Dallas Mavericks v Golden State Warriors

Shawn Marion would like to see age limit raised in league. And no salary cap.


If you wonder why there is an age limit on players entering the NBA, it’s because the veterans aren’t all that concerned about those young players coming to take their jobs.

It comes up again because 35-year-old Shawn Marion was asked if he had any advice for incoming NBA Commissioner Adam Silver and he threw out this, as reported by the Dallas Morning News.

“I think the age requirement for coming into the league should be higher,” he said…

“It should be at least two years (out of high school),” Marion said. “Two to three years, minimum.”

NBA owners have wanted to up that number, too. If you think it’s about the quality of the game, you’re wrong. It’s about their impression of risk — they think if they and their scouts see a player three years or more in college it will limit some draft mistakes, they will have more time to evaluate players. Plus it would allow players more time to build up marketing star power before they get to the NBA (college coaches would love to have the best players longer, too).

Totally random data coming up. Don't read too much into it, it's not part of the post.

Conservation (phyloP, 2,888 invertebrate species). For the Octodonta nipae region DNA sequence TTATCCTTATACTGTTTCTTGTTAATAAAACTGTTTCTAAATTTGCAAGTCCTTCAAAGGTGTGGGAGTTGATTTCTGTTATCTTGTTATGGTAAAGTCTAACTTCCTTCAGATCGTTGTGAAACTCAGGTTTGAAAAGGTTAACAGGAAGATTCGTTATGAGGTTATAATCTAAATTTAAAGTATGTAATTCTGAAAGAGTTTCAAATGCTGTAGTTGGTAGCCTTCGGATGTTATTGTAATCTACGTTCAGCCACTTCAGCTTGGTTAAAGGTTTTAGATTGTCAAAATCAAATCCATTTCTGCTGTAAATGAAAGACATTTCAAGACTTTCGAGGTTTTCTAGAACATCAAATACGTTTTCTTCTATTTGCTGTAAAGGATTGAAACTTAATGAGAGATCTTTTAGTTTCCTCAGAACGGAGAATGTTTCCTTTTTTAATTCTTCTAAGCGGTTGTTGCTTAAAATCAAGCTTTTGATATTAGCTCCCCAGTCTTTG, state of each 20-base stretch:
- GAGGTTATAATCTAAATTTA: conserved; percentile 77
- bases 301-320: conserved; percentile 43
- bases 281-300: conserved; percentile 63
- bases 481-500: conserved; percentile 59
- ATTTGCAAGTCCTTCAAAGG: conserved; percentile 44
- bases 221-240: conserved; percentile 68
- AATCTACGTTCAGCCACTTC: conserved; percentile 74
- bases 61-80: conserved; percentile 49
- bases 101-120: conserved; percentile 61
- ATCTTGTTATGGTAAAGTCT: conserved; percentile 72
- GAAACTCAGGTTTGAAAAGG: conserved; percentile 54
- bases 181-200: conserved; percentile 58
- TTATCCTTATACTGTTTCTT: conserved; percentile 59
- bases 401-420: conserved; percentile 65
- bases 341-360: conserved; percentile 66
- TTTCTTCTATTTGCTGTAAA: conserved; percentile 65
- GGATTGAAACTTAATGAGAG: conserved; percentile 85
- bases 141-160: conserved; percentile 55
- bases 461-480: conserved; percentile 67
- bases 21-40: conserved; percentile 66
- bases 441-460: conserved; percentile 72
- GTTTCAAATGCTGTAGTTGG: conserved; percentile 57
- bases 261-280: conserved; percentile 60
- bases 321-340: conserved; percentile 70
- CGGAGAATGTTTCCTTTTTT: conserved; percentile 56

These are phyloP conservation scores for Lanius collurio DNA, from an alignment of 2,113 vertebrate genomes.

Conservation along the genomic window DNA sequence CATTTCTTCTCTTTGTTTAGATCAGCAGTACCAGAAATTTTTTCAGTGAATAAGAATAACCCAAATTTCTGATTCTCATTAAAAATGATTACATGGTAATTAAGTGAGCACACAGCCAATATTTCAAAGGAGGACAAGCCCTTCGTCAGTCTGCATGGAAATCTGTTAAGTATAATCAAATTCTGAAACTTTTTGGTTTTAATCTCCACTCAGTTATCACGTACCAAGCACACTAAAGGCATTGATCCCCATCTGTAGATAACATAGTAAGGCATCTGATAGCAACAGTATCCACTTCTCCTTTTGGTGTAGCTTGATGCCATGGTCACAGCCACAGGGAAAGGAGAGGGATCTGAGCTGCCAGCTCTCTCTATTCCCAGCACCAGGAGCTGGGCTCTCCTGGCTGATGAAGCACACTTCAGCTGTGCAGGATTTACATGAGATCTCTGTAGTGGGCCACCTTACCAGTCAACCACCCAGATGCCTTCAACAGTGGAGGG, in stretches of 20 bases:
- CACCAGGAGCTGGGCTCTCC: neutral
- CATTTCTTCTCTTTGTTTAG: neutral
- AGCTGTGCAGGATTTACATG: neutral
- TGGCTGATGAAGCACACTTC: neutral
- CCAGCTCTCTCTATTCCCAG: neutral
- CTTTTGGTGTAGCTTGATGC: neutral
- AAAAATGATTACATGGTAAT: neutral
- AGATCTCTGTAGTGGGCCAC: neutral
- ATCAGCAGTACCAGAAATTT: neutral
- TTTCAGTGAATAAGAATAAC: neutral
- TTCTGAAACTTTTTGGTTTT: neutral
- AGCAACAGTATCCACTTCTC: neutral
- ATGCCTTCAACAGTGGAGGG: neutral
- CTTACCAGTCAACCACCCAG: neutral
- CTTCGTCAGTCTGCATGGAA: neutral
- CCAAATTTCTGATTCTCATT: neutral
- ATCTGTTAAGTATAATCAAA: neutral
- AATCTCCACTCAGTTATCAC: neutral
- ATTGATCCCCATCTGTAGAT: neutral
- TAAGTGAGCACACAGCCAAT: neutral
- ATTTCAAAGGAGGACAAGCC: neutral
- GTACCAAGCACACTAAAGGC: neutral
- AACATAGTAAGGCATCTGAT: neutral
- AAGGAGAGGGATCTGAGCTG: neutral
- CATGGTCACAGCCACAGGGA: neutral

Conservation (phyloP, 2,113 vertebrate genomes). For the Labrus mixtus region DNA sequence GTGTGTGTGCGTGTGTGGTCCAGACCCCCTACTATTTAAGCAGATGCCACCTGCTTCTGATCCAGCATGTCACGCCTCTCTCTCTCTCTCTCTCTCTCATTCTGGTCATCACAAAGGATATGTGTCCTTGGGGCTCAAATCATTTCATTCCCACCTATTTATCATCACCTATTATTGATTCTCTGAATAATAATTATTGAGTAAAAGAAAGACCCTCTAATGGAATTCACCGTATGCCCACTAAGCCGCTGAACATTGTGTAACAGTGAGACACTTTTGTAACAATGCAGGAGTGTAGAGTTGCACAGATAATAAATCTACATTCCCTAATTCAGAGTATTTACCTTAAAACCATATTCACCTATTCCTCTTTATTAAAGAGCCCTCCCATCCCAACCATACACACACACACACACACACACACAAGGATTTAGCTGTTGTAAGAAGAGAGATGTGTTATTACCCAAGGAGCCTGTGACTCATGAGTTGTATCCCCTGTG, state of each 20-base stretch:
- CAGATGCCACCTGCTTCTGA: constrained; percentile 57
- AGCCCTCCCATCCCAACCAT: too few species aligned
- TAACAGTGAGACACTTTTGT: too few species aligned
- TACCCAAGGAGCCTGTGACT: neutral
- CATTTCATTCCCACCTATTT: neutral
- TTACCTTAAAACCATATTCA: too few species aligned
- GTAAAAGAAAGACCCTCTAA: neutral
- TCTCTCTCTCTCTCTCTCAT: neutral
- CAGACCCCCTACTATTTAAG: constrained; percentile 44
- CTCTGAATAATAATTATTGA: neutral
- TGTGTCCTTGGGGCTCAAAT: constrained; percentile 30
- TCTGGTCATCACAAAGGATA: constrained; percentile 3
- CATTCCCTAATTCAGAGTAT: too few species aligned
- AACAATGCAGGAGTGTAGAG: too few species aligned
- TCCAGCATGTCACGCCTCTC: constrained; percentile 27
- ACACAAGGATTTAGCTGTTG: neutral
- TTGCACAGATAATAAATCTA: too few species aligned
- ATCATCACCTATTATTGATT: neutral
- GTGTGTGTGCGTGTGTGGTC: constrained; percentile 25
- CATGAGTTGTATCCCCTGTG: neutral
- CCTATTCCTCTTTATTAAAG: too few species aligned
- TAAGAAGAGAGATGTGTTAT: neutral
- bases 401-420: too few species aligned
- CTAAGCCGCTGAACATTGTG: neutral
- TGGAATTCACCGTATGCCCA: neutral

Of course, the scouting mistakes part is not — draft busts are not some new phenomenon; NBA GMs were missing on picks back when they got to see players for years and years. Michael Olowokandi spent three years in college, how did that work out? The list goes on and on with misfires on guys they saw for four years.

Also, a player doesn’t develop faster in college — he is limited in his practice hours by the NCAA and plays against inferior competition, plus the coaching isn’t as consistent. You develop and mature in college (and it’s a great experience) but you don’t improve faster as a player than you would in the NBA, where hoops becomes your full time job. Basically the NBA owners just would like to have someone else develop their players and not on their dime. (Personally, I’ve always favored more of the baseball rule — you can get drafted straight out of high school but if you go to college you have to stay three years. The owners don’t want to scout and draft high schoolers, however, so it’s not likely.)

By the way, Marion also thinks there should be no salary cap.

“I could see no cap and everybody doing what you want to do,” he said. “Baseball does it. If you want to go out and spend $200 million on your team (payroll), go ahead and do it.

“It can’t guarantee that you’re going to win, but why not? If you’ve got the money to do it, why not?

“There shouldn’t be a cutoff on what people want to spend for their teams, but there should be a minimum that have to spend, so you definitely put a good product on the floor.”

Spoken like a guy who plays for Mark Cuban.

And I love he thinks the owners should have a floor but not a ceiling. I bet a lot of players would like that.

Sixers to retire Moses Malone’s number next season

Darryl Dawkins, Moses Malone